Osteoporosis is a disease that weakens bone mass and strength, making them prone to sudden fractures. The condition is highly-common, affecting an estimated 200 million people worldwide. After age 50, half of women and one-quarter of men will be diagnosed with osteoporosis—often after an unexpected break in a weakened bone.
Fortunately, you can take steps today to avoid osteoporosis if you don’t have it—or slow the progression of bone loss if you do. Interested in learning how to prevent osteoporosis? Here are our top osteoporosis prevention tips to keep your bones healthy and strong.
The term “osteoporosis” means “porous bone.” It refers to the loss in density, or thickness, that compromises bone strength in some people. Bone is living, growing tissue that is continually being diminished and replaced. In individuals with osteoporosis, bone loss happens faster than it is restored.
Think of the inner part of a human bone as a sponge (trabecular bone) surrounded by a dense outer shell (cortical bone.) With osteoporosis, the holes of the spongy area become larger, compromising the integrity of the entire structure, leaving it more fragile and susceptible to injury.
As mentioned above, women are more likely to develop osteoporosis, especially once they enter menopause. Age and gender are not the only risk factors for bone loss.
Additional risk factors for osteoporosis include:
Everyone plays a part in their own bone health. From what you eat to how you move, the choices you make every day have an impact on your bones (for better or worse.) If your goal is to prevent this disease before it occurs, or to strengthen already weak bones, follow these tips as a guide in how to prevent osteoporosis:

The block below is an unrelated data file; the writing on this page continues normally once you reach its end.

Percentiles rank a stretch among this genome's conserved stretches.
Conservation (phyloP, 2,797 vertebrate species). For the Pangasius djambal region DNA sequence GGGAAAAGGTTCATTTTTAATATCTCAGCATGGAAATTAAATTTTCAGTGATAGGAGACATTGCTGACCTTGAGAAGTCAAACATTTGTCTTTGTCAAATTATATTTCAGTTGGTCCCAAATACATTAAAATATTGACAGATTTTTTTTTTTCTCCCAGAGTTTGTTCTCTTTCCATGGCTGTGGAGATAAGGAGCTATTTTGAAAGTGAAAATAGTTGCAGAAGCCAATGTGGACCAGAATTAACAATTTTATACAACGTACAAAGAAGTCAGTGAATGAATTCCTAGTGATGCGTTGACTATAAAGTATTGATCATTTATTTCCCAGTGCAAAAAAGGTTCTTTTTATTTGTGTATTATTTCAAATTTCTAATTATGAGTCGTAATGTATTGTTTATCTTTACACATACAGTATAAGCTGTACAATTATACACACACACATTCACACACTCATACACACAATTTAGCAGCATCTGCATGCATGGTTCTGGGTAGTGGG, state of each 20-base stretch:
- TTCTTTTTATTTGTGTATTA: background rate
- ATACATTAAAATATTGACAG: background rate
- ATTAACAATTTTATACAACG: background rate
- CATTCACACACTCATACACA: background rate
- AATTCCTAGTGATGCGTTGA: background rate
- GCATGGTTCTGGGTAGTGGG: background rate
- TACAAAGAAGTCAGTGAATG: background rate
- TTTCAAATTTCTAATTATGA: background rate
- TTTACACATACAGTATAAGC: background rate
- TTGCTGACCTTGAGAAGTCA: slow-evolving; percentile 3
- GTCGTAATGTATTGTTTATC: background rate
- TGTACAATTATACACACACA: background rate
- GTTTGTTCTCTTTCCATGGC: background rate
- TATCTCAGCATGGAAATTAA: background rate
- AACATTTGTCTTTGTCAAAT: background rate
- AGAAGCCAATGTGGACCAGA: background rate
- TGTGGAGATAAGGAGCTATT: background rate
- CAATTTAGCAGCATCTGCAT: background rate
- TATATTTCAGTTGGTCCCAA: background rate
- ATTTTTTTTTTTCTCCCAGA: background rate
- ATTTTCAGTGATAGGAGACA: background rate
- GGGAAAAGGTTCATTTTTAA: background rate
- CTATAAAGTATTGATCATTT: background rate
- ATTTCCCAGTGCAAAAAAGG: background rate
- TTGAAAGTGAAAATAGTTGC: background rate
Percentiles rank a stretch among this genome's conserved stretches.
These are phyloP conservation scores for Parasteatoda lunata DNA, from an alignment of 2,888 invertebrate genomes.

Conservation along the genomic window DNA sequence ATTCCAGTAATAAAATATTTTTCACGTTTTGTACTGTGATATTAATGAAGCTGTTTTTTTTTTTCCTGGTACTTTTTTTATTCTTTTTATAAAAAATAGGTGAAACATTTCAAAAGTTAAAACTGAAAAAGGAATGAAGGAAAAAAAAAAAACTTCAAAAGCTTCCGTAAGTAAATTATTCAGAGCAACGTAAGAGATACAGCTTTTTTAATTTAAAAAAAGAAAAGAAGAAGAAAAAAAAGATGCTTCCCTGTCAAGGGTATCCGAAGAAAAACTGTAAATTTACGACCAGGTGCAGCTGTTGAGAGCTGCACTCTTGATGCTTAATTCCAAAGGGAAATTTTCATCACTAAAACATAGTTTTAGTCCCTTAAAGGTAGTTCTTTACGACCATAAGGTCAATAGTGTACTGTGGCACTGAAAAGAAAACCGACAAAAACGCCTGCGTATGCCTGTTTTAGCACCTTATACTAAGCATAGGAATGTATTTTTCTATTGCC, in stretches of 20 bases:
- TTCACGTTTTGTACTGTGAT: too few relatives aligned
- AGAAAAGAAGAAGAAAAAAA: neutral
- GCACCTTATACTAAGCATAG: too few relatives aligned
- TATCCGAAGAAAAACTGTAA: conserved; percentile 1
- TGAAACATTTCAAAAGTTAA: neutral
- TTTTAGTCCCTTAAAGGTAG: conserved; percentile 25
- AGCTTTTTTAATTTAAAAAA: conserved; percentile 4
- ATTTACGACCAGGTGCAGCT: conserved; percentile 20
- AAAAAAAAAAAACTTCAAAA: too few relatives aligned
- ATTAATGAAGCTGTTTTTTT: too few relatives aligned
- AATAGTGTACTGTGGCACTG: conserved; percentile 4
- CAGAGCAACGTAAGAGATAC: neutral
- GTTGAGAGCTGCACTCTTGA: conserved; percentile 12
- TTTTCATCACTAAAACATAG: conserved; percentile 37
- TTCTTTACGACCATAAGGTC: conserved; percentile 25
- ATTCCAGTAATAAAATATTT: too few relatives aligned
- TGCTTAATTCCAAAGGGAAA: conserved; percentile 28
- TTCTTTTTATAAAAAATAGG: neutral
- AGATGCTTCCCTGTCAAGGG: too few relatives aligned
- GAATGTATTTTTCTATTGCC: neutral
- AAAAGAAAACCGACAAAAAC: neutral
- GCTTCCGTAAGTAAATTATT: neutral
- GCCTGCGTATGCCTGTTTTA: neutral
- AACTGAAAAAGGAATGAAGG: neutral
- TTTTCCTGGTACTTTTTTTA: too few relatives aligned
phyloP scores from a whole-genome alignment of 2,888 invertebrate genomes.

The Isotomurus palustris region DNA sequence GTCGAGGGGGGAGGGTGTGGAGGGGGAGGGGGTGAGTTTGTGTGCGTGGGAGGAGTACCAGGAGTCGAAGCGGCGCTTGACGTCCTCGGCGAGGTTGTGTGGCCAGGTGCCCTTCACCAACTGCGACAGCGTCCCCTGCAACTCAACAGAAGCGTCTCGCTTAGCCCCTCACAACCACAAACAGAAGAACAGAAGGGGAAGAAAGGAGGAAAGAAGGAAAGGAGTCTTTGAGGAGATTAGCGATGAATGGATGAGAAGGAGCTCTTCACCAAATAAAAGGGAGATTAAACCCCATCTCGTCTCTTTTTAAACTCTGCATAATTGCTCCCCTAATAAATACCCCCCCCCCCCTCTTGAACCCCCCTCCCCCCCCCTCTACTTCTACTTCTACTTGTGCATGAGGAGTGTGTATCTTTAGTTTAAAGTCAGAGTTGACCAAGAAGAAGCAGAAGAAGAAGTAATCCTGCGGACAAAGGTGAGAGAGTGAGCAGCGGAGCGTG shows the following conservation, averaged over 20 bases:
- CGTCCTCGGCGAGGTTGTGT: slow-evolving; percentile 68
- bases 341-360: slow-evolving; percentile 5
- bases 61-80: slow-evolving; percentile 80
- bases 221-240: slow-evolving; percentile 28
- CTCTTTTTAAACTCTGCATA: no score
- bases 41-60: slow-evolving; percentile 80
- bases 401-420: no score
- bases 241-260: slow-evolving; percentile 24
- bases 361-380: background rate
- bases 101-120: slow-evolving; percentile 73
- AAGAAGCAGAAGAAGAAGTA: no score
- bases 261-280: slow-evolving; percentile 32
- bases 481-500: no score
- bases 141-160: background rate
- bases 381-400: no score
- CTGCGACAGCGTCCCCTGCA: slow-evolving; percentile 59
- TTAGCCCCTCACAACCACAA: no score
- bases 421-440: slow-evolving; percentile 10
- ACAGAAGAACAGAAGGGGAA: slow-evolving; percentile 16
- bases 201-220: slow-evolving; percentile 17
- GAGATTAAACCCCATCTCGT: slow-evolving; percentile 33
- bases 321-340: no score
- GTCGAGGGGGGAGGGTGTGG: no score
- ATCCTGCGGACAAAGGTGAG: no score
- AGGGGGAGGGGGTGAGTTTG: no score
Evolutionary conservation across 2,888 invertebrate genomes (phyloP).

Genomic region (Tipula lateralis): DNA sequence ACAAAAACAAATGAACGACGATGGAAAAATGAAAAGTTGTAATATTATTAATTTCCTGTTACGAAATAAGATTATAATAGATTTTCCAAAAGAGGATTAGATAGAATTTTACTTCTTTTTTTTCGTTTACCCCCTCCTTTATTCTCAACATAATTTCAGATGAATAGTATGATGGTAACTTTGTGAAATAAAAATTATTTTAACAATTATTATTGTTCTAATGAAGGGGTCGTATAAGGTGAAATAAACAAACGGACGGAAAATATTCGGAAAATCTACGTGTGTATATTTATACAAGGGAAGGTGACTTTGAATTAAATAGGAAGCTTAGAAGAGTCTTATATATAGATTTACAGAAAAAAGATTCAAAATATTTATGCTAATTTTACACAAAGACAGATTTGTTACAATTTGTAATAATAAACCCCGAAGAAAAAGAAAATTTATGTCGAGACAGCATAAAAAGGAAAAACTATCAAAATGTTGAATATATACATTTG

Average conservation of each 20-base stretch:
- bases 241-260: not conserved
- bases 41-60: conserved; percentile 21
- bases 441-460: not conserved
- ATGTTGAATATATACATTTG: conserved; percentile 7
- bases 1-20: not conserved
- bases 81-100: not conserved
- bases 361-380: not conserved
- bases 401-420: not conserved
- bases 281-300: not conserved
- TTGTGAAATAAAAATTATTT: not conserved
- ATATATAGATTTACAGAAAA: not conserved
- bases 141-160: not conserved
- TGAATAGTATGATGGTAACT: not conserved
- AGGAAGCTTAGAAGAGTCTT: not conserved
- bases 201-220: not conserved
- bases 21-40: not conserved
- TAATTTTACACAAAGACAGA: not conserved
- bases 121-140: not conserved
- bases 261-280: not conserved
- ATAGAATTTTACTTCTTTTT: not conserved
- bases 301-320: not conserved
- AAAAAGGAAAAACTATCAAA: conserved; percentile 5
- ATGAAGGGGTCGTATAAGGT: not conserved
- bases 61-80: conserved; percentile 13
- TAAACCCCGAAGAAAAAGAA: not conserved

Osteoporosis has no real symptoms in the early stages, which is why it is considered a “silent disease.” As the disease progresses, someone with osteoporosis may appear to stoop over and they can have pain due to a collapsed vertebrae, or compression fracture. It is also the reason some people get shorter as they age. Yet for many individuals, a broken bone is the first sign of bone loss from osteoporosis.
Your health care provider should screen you for osteoporosis when appropriate based on your age, gender, and overall health. The most common type of Bone Mineral Density (BMD) test utilizes a special x-ray called a DEXA is used to measure bone density. Results are reported using T- and Z-scores.
The T-score compares the patient to a healthy 30-year-old adult with normal bone density. A T-score of -1 or less indicates a higher risk of experiencing a bone fracture. A T-score of -2.5 or less indicates a diagnosis of osteoporosis.
The Z-score compares the patient’s bone density to someone of the same age, weight, and gender. A low Z-score (-2.0) indicates rapid or significant bone loss. Ultrasound, CT scans, and other X-rays are also used to assess bone density.
If you are living with osteoporosis, know that is it never too late to take steps to improve your symptoms and bone quality by making certain lifestyle changes. They are not just good for bones; they are good for your entire body and mind!
Physical therapy is also ideal for patients with osteoporosis and other conditions associated with aging. Safe, supervised physical therapy helps to increase bone strength and slow bone loss, correct posture to protect against fractures, and improve balance to avoid falls. To learn more about how physical therapy can help you stay strong and active, schedule a screening at a clinic near you.